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1950_08_05--032_SP [Clever Women Are Dangerous Too]

62 THE SATURDAY EVENING POST August 5, 1950 n rersonnas really have 9 lives!" precision-made fit injector razors perfectly 9 "A hat uould it cost approximately to replace the light fixture up there?" rxs SATVIDAY IEVICNING Post Now there's a choice of injector blades .. . so be sure to try PERSONNA the shave injector blade A recent independent survey among 5,000 men revealed that Personnas averaged 9 smooth shaves per blade. You may get substantially more—or somewhat less. But here's a sporting offer you just can't afford to pass up: use as many blades as you wish from a pack of l'ersonnas. If you are not fully enthused, return the dispenser to us for a full refund! Personna Blade Co., Inc., 43 West 57th Street, New York 19, New York. PERSONNA injector blades world's finest-20 for 89*, 10 for 590 also Personna Double and Single Edge Blades in Zipak Dispenser. 10 for SI, .5 for 500. Same money-back guarantee. (Continued from Page 59) "That you were thirty-two. Not the way you kiss." "Thank you," said Charlie, who had never considered that he might be beyond the kissing stage. "We could be .very happy, Imogene.P "Are you proposing to me, Charlie?" Imogene said. " Not exactly." The habit of caution was hard to throw off. Charlie smiled the disarming smile he'd been practicing for the last four years, his only defense against the clever women who had tried to run him. "But we could think about it, couldn't we?" "I don't think much about anything," Imogene said truthfully. "How soon could you make me a cover girl, Charlie darlie?" She's mercenary, Charlie thought. But so are the clever ones. And at least all Imogene wants is fame. The smart ones would want a joint bank account. He kissed her on the forehead, like a father. "Any time you wish, honeybunch." His voice sounded strange in his own ears, but he was game. "Lovey dovey." Later that night, in his bachelor flat, Charlie lay awake and took stock of the situation. He was getting on, there was no denying that, and it was time he settled down. He'd been working too hard lately. You could flog a middleaged horse just so far; then he either lay down and died or went to the old folks' home. He wasn't middle-aged yet, but he believed firmly in the saying, "It's later than you think." Each morning when he woke he expected to find he'd suddenly lost ten years overnight. Charlie had been too long badgered and bullied by clever women, and Imogene looked like the ideal escape. Tomorrow he would ask her to marry him. . . . Next morning was Saturday, so Charlie didn't have to go to the office. Instead he went to Joy's flat. At ten o'clock, having allowed the girls an hour to get some work done, he pressed the buzzer and waited for another view of the next-to-nothing bathing suit. The door was opened by Joy in the lemon linen sugar bag. " Where is she?" " Who?" said Charlie. " Miss Intellect. I've been waiting for her since half past seven." Joy kicked the door shut behind them. "She doesn't know it, but she's unemployed." "It doesn't matter," said Charlie. "I wouldn't want any wife of mine to work." " You haven't got a wife," Joy said. Then she looked at him again. "Have you?" "Not yet," said Charlie. "But it's only a matter of time." "Who's the lottery winner?" Joy said. " Imogene," said Charlie. Joy blinked, and pulled slowly and savagely at her hair. "Charlie, you weren't serious yesterday... . Oh, no!" She suddenly spun and folded onto a couch, burying her face in a cushion and shaking convulsively. "It's no laughing matter." Charlie sat down carefully in a chair; he was putting on weight or they were making pants tighter this year. Joy continued to shake like a girl riding pillion on a motor bike, her face still buried in the cushion. Charlie watched the spasm for a few minutes, then said, " I repeat, it's no laughing matter." Joy lifted her face from the cushion. Her hair hung down like dark seaweed, her eyes were red and glistening, and her nose twitched to one side as she sniffled. " I think you —" Then Charlie took a second look at her. "You're crying!" " I've got something in my eye," Joy sniffled. "No woman in her right senses would waste tears over you." "You were crying over me," said Charlie, full of a Wonder and tenderness; he felt like someone's mother being helped across a busy street. "Joy, I didn't know! I never —" But Joy had left him, slamming the bedroom door behind her as the frontdoor buzzer buzzed. Charlie, still in a daze, climbed carefully out of his chair. " Why, Charlie darlie," said Imogene, as he opened the door to her. " Have you been here all night?" "Certainly not," Charlie said. "If you remember, I didn't leave you until two o'clock." Imogene closed her eyes and rocked her head ecstatically. "Oh, I can remember it just like it was last night. Daddy wanted to know why I'd stayed out so late. He was really wild, till I told him you were going to make me famous. He said you must be a miracle worker." She opened one eye. " I didn't tell him we were going to be married, Charlie darlie." "That's good," said Charlie, still with half his mind on Joy. Both eyes came open suddenly, like searchlights. " Charlie!" The bedroom door opened and Joy came in. She had dried her eyes, stopped sniffling and combed her hair. There was no sign of the broken blossom of a few minutes ago. " Hello, Imogene darling," she said. "Charlie and I were talking about you only a few moments ago. We said we'll ask Imogene to go on the picnic with us "'WW hhaatt picnic?" said Imogene and Charlie. "We're going to Coogee. Charlie has his car, and it's much too hot for work." "But what'll I wear?" said Imogene and Charlie. " You, Imogene, can wear the Bikini suit," Joy said. "And Charlie can hire trunks at the beach." "It's a wonderful idea," Imogene said. " I just love the beach, don't you, Charlie darlie?" "Charlie darlie used to be a surf god," Joy said. "He gave it up when they cut the legs off bathing suits." "Sour women have an acid wit," said Charlie; he'd been mistaken about the tender feeling for Joy. He was just a softie for tears, that was all. " Have you packed the basket for the picnic we've been planning so long for?" " You have a preposition hanging there," Joy said. "That's not all I'd like to hang," Charlie said. Joy smiled at him. "You love your little joke," she said. " We'll call in somewhere and buy a picnic lunch." "I haven't been on a picnic since I was a child," Imogene said. "Only yesterday," said Joy, and closed the door behind them. The three of them crowded into the front seat of Charlie's convertible, Imogene practically in Charlie's pocket and Joy practically in the door pocket. "Comfy, darling?" Joy said. "Oh, yes, thank you," said Imogene. "I meant Charlie," Joy said, and smiled sweetly at Imogene. "After all, he's my oldest friend. I can't think of anyone older. Had you noticed the gray in his hair?" Charlie shot the car forward with a jerk, but Joy was expecting it. She just smiled at him while she helped Imogene down into the seat again. "Don't mind him, Imogene. He got his driver's license in a tank." In the city, while Charlie sat in stolid silence and Imogene sat almost in his lap, Joy disappeared into a department store. She returned with a picnic basket. "Righto." She squeezed back into the car. "Let's go, lovers." The beach at Coogee was crowded. Charlie left the girls and headed for the men's dressing rooms. He hired a pair of trunks, sucked in his stomach and went out to find a place on the sands. Women, he thought. They tried to trap you with either sex appeal or sobs. If they got you with neither, they (Continued on Page 64)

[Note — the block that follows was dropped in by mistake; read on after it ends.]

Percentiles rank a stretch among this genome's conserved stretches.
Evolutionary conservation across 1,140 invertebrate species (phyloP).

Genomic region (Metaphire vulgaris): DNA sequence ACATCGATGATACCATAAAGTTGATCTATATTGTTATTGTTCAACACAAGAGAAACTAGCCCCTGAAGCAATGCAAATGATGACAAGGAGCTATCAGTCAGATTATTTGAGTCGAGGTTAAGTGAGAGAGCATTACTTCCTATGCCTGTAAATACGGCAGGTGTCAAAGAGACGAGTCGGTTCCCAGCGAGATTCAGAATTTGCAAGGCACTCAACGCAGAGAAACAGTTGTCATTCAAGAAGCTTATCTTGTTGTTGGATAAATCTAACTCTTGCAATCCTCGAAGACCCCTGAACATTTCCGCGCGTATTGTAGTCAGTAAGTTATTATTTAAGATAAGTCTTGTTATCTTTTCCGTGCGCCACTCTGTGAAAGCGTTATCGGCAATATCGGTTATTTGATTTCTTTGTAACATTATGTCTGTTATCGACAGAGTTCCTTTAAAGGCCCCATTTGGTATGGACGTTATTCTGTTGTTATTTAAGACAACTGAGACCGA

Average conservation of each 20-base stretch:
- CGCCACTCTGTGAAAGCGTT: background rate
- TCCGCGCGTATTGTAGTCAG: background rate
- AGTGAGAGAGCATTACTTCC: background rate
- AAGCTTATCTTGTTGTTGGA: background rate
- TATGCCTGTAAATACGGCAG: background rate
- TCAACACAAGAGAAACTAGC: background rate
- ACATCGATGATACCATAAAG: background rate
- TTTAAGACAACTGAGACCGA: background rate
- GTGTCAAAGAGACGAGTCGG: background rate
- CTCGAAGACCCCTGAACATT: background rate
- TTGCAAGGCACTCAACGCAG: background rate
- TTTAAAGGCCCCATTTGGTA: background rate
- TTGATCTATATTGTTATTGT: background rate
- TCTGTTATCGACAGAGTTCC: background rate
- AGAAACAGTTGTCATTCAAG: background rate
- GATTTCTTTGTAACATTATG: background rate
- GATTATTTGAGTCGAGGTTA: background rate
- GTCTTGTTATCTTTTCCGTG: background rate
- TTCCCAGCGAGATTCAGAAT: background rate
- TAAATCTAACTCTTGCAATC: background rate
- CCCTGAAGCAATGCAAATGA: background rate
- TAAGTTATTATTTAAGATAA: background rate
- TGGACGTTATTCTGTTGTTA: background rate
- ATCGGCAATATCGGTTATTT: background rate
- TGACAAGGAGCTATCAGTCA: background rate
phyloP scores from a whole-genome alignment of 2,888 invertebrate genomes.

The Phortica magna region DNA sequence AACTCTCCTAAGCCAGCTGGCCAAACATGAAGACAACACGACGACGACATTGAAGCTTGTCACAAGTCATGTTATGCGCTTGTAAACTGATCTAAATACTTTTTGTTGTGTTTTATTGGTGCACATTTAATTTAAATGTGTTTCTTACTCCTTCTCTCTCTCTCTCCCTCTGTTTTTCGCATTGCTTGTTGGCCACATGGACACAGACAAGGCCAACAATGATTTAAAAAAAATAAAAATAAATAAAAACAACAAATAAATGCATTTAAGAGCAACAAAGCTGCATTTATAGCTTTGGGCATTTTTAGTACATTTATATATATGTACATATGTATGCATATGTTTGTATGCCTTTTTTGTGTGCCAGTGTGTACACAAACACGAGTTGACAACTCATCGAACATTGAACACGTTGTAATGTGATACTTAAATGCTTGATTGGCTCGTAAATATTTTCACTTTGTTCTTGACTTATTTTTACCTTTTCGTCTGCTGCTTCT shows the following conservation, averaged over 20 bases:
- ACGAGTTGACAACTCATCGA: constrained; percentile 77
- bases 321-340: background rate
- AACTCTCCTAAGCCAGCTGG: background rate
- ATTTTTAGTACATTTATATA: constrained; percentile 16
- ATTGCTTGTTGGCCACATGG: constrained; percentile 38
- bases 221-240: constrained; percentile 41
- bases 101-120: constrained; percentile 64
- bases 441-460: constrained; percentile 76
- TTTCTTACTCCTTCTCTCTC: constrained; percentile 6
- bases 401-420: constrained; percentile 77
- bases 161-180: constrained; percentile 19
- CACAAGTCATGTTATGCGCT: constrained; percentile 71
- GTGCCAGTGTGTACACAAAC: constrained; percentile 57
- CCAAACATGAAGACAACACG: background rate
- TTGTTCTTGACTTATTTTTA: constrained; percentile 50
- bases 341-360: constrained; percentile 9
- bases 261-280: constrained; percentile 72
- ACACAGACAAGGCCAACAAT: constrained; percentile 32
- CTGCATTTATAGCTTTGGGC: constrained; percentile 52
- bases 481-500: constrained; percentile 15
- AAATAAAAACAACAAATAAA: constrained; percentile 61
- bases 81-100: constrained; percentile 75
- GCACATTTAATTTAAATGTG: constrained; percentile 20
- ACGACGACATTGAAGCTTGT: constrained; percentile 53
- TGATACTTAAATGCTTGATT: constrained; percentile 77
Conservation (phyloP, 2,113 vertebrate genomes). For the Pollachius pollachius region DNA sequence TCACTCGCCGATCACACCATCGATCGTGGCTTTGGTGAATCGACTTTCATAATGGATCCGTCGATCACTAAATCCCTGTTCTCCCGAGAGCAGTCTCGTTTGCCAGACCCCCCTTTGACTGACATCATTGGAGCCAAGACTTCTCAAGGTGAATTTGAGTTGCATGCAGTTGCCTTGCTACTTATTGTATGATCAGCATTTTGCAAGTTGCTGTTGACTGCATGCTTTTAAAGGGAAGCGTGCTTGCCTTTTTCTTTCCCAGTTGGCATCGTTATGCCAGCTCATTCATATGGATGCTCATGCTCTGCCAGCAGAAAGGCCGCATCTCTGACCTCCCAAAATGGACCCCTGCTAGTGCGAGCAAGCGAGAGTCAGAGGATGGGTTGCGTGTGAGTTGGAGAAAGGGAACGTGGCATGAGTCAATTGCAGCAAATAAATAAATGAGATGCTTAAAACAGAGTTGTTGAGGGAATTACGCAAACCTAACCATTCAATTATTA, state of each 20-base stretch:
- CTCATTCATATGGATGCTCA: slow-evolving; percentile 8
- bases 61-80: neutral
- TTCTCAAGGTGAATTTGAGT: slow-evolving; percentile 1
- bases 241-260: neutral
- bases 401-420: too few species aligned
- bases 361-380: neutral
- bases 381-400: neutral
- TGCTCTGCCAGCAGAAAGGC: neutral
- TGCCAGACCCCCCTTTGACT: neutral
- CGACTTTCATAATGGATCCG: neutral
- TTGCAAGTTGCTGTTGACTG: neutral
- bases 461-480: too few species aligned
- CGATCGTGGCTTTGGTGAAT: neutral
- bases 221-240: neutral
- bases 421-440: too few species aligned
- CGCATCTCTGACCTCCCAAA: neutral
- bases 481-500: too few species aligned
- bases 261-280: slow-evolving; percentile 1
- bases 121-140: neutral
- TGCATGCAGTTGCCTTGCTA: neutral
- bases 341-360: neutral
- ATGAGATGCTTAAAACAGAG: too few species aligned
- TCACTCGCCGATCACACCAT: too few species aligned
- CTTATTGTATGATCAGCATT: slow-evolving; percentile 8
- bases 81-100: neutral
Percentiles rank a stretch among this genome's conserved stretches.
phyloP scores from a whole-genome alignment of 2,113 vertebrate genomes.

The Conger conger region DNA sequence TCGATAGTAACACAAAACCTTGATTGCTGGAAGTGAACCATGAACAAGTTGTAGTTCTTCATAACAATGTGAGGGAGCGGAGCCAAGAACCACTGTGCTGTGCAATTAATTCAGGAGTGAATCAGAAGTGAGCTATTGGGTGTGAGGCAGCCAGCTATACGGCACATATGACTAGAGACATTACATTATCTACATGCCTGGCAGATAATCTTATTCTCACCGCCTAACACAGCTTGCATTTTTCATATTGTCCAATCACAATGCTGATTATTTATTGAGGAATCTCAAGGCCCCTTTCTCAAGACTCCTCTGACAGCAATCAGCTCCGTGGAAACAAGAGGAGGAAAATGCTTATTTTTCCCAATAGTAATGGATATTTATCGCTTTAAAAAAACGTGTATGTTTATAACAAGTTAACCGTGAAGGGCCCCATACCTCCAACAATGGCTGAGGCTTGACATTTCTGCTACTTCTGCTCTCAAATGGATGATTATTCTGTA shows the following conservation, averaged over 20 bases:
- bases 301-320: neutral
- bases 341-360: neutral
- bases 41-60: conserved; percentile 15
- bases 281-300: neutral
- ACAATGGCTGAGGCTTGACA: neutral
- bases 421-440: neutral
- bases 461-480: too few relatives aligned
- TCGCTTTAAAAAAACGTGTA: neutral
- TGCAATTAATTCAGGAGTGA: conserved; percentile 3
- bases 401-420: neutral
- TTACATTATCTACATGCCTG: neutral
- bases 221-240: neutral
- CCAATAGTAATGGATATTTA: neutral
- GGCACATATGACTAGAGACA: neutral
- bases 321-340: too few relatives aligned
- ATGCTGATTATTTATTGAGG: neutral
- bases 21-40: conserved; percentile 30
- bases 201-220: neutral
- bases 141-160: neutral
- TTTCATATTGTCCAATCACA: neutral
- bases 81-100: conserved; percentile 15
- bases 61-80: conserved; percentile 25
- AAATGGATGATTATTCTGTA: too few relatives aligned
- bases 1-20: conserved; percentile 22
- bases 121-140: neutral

1950_08_05--032_SP [Clever Women Are Dangerous Too]